An index to part of the collection is now available on the Members Area of the SoG website. The first section (Polish Subsistence) includes returns of Polish refugees receiving assistance from the Grant voted by Parliament between 1838 and 1841.

The second section (Polish genealogy) covers a diverse range of records listing Polish immigrants. These include entries from the registers of the Chapel of the Virgin Mary of Czestochowa, baptisms from St Peter Apostulate, Electoral rolls for St Pancras (1891), Lambeth (1891), St Marylebone (1892) and Westminster Borough (1908), plus entries from the1841 Census of Portsea in Hampshire, the Polish Refugee Hospital  and naturalisation records.

Two further boxes of correspondence and papers assembled by Mr and Mrs Szachnowski but not indexed on the Members’ Area can be found amongst the Society’s Special Collections.

To search the above records click here. To view the full details you will need to be a member of the Society of Genealogists.

Tim Lawrence (Head of Library Services)

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Early London Parish Registers Indexed Online and Free at Society of Genealogists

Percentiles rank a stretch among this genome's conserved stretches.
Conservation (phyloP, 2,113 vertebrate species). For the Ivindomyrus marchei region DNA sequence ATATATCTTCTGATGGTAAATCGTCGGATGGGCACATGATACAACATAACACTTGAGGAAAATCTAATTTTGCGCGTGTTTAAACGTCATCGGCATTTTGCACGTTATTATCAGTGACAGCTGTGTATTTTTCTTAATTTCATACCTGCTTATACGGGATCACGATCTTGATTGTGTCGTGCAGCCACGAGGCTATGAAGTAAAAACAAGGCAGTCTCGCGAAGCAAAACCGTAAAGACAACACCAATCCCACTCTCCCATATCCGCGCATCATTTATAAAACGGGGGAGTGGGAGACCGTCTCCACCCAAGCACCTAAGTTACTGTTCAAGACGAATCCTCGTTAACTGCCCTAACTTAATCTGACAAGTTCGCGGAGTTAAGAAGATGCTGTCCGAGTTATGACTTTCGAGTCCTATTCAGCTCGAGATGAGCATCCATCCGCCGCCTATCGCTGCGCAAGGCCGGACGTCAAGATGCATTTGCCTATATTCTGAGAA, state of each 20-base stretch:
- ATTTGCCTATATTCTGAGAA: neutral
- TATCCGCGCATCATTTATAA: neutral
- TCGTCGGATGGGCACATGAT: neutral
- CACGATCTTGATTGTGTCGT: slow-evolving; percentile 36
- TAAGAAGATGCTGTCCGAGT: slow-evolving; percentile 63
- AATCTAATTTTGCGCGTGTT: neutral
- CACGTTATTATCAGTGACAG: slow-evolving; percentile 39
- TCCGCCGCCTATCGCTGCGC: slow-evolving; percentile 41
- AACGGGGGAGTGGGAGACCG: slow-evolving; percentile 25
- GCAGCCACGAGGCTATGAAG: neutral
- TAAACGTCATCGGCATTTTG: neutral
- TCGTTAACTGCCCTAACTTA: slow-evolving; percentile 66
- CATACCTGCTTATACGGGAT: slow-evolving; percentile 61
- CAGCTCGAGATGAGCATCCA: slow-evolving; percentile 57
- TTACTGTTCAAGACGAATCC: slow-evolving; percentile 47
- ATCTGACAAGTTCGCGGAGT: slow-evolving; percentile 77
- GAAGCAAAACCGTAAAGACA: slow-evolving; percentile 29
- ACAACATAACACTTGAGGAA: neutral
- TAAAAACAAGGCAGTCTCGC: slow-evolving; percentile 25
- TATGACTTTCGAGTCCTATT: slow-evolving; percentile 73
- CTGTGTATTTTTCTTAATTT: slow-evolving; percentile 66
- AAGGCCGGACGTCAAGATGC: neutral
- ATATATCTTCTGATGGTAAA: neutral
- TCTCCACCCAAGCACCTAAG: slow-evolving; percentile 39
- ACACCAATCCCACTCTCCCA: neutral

Genealogists will be delighted that Ancestry.co.uk, in partnership with the City of London’s London Metropolitan Archives, today launched online for the first time eight million of London’s oldest surviving parish records, charting the history of the city from the 16th century to modern times. This initiative will provide remarkable opportunities for anyone tracing  London family history.

The London, England, Baptisms, Marriages and Burials, 1538-1812 contain vital records kept at more than 1,000 London parishes, and include some of the few extant records of the English Civil War.

Crucially, these records pre-date Civil Registration, the system introduced by the Government in 1837 to record the ‘vital’ events of its citizen’s lives, including births, marriages and deaths. The only way to trace one of these key events before the 19th century is to use parish registers.